Here comes the new generation of climate models: The future of rainfall in the Alps

Credit: CC0 Public Domain

Less intense mean daily precipitation, more intense and localized extreme events. This is what future climate scenarios indicate for the Eastern Alps, according to the study "Evaluation and Expected Changes of Summer Precipitation at Convection Permitting Scale with COSMO-CLM over Alpine Space," published by the CMCC Foundation in the journal Atmosphere.

The research is conducted in the context of the European project H2020 EUCP (European Climate Prediction system) and contributes to the work of the international scientific community for the development of climate models that can support in a proper assessment of extreme events and their evolution considering climate change, with the ultimate goal of limiting its negative impacts on societies and economies.

Climate change adaptation plans and measures existing worldwide are based on future scenarios made available to decision-makers by the world of research. These scenarios currently provide a good representation of extreme events at daily scale, but still have limited predictive capabilities at sub-daily time scale. For some sectors, such as infrastructure, there is insufficient with which to develop adequate climate change adaptation policies: very intense and rapid rainfall, concentrated in small areas and in a few hours, can have strong impacts on infrastructure, causing the overflow of water bodies and flooding, undermining systems and revealing the inability of sewerage to handle large flows of water. Some extreme events can last for a few hours and affect very small areas (in the order of a few kilometers). The need to understand such phenomena is even greater in some specific geographical contexts, such as the Alpine area, where extreme rainfall events—typical of the summer season—can have serious consequences.

"In recent decades there has been an ongoing debate among climatologists about the added value of very high-resolution climate simulations, representing the next generation of the regional climate-models'" explains Paola Mercogliano, director of the REMHI (Regional Models and geo-Hydrological Impacts) division at the CMCC Foundation.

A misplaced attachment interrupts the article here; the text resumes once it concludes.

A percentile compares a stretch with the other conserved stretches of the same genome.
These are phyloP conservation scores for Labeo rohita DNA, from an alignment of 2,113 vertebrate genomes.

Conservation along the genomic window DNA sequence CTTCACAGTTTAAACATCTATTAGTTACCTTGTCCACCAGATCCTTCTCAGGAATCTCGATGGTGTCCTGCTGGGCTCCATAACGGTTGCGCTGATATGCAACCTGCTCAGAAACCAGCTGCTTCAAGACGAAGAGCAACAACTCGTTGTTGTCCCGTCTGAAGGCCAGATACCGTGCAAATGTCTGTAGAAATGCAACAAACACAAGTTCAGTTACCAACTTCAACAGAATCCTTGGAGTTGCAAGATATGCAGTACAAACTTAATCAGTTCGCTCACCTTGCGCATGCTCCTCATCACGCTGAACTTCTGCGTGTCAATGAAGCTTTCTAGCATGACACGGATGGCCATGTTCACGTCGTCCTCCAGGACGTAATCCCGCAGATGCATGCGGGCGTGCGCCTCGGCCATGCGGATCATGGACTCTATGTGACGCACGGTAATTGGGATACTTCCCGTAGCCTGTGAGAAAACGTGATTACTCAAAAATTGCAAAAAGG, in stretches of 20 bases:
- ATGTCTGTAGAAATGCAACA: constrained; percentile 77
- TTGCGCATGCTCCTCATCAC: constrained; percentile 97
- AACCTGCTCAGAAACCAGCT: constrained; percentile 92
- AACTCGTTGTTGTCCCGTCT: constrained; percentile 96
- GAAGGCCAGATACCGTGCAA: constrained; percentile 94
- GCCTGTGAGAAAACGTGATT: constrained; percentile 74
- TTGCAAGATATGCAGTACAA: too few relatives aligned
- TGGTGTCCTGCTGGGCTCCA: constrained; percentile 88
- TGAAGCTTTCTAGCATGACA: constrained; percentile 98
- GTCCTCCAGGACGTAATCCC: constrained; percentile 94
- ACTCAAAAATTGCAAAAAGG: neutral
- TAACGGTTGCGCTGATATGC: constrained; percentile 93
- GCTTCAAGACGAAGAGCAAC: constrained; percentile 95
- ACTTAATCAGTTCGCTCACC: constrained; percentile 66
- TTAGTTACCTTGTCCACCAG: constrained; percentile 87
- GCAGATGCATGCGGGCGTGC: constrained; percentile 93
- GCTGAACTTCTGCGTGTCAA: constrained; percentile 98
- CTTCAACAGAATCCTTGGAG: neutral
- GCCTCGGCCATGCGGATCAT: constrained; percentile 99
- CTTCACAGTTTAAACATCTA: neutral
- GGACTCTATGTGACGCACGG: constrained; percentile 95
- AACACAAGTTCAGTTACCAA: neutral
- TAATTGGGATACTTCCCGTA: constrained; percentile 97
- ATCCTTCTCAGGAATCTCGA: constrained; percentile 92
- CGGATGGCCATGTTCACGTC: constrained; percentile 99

"These climate simulations, which are run with regional models at a very high spatial and temporal resolution, have a high computational cost and require significant investments in terms of research time. Given the high costs, the scientific community is questioning whether this is the right way to go to better support climate change adaptation policies. Our study demonstrates the added value of this direction and confirms that it is worth investing in it, especially in areas with complex orography or where uncertainty is still wide, such as the Alps. With these new generation models, we can not only observe what happens at very high resolutions in terms of mean daily precipitation, but we can also make statistical analyses on a sub-daily basis, looking at different hours of the same day. These models will also be able to provide information on the effects of climate change on hourly precipitation: results that would have been unthinkable just two or three years ago."

The study shows a better representation of precipitation frequency and intensity in very high-resolution simulations ('convection permitting') than in lower resolution simulations, especially at sub-daily scale.

"In agreement with existing literature, our preliminary results for the Alpine area in the summer season show a decrease in mean daily precipitation, especially at high altitudes, and localized intensifications of extreme events along the Eastern Alps. It will rain less frequently but more intensely, both on a daily and hourly time scale. Given the increased intensity of these events, it is clear that understanding the distribution of rainfall at hourly scale can bring great added value in our support for decision-makers," explains Marianna Adinolfi, CMCC researcher and lead author of the paper.

Next generation climate models are developed and applied by the CMCC Foundation in several international projects and contexts. Some examples include the study of urban heatwaves and the evolution of rainfall extremes in support of adaptation policies on an urban scale: all contexts that will benefit from having simulations on hourly scales.

Furthermore, to support adaptation policies, the CMCC created products such as the Climate Scenarios for Italy, which allows visualizing in maps the expected climate until the end of the century using high-resolution climate models, and climate services such as Dataclime, which provides customized climate analysis on multiple temporal and spatial scales.

This study was carried out within the Horizon 2020 research project EUCP—European Climate Prediction system, in which the CMCC Foundation participates. The project aims to support the scientific community in the development of high-quality data and projections on a European scale to be provided to policy makers, stakeholders and planners to address the challenges and opportunities brought by .

More information: Marianna Adinolfi et al, Evaluation and Expected Changes of Summer Precipitation at Convection Permitting Scale with COSMO-CLM over Alpine Space, Atmosphere (2020). DOI: 10.3390/atmos12010054

Provided by CMCC Foundation - Euro-Mediterranean Center on Climate Change

Citation: Here comes the new generation of climate models: The future of rainfall in the Alps (2021, February 12) retrieved 2 October 2023 from
This document is subject to copyright. Apart from any fair dealing for the purpose of private study or research, no part may be reproduced without the written permission. The content is provided for information purposes only.

Explore further

Understanding future species distribution: New data for biogeographers


Feedback to editors